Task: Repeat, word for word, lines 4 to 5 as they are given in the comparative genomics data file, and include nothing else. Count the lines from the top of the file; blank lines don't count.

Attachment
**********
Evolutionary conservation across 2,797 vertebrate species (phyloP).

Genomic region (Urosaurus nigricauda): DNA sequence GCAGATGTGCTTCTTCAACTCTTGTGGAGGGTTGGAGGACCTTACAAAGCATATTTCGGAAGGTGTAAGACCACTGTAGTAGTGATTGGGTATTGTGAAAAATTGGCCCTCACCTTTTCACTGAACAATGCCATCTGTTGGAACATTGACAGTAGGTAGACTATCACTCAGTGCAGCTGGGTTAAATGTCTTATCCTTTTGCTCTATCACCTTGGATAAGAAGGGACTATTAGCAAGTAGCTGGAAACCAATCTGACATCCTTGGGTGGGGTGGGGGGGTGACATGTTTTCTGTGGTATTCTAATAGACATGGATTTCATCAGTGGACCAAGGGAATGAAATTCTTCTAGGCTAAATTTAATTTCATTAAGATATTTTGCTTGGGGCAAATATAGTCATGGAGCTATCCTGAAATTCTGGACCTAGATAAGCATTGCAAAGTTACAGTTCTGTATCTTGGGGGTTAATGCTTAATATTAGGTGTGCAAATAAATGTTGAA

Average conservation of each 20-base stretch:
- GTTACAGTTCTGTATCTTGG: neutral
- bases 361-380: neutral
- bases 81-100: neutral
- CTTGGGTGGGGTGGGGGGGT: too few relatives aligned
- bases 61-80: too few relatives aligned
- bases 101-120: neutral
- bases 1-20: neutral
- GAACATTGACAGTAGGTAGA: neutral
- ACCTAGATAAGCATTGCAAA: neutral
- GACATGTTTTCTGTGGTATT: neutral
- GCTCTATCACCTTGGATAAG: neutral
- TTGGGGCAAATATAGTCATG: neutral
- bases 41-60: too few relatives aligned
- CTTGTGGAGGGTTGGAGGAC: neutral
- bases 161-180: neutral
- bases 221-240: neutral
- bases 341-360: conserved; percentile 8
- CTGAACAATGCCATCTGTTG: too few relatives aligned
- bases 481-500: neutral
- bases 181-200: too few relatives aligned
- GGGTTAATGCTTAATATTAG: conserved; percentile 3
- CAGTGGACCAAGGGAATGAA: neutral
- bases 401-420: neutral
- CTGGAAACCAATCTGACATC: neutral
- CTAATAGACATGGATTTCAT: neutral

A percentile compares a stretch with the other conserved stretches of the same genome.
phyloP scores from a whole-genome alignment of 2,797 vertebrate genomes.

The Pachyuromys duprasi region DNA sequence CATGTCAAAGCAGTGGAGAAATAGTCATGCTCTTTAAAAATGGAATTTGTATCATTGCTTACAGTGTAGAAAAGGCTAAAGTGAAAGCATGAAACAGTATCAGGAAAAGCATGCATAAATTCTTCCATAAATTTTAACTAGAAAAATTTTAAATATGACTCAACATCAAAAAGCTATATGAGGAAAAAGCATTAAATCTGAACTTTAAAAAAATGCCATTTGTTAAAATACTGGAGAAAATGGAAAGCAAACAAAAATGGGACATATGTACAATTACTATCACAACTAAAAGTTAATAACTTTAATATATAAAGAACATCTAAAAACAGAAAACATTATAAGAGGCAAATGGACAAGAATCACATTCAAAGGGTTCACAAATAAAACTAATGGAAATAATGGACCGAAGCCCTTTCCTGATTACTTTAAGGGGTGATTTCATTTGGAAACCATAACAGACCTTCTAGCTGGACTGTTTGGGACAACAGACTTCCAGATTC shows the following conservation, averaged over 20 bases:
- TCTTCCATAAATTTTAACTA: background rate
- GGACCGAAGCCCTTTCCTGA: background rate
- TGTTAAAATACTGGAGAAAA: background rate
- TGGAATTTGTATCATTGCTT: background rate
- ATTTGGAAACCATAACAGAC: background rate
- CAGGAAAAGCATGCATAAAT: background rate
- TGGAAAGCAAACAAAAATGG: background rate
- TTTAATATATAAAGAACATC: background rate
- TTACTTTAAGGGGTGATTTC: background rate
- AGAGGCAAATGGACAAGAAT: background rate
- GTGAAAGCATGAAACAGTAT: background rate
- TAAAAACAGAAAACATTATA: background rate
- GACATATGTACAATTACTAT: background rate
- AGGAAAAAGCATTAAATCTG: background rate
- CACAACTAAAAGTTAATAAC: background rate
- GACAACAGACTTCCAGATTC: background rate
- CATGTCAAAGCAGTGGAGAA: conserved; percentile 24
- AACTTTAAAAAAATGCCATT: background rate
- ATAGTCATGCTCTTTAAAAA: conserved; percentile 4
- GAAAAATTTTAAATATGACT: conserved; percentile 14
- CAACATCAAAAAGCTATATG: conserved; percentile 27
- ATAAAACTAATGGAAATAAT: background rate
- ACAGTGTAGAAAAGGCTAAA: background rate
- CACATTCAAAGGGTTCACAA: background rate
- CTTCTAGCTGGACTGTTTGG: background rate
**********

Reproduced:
- GTTACAGTTCTGTATCTTGG: neutral
- bases 361-380: neutral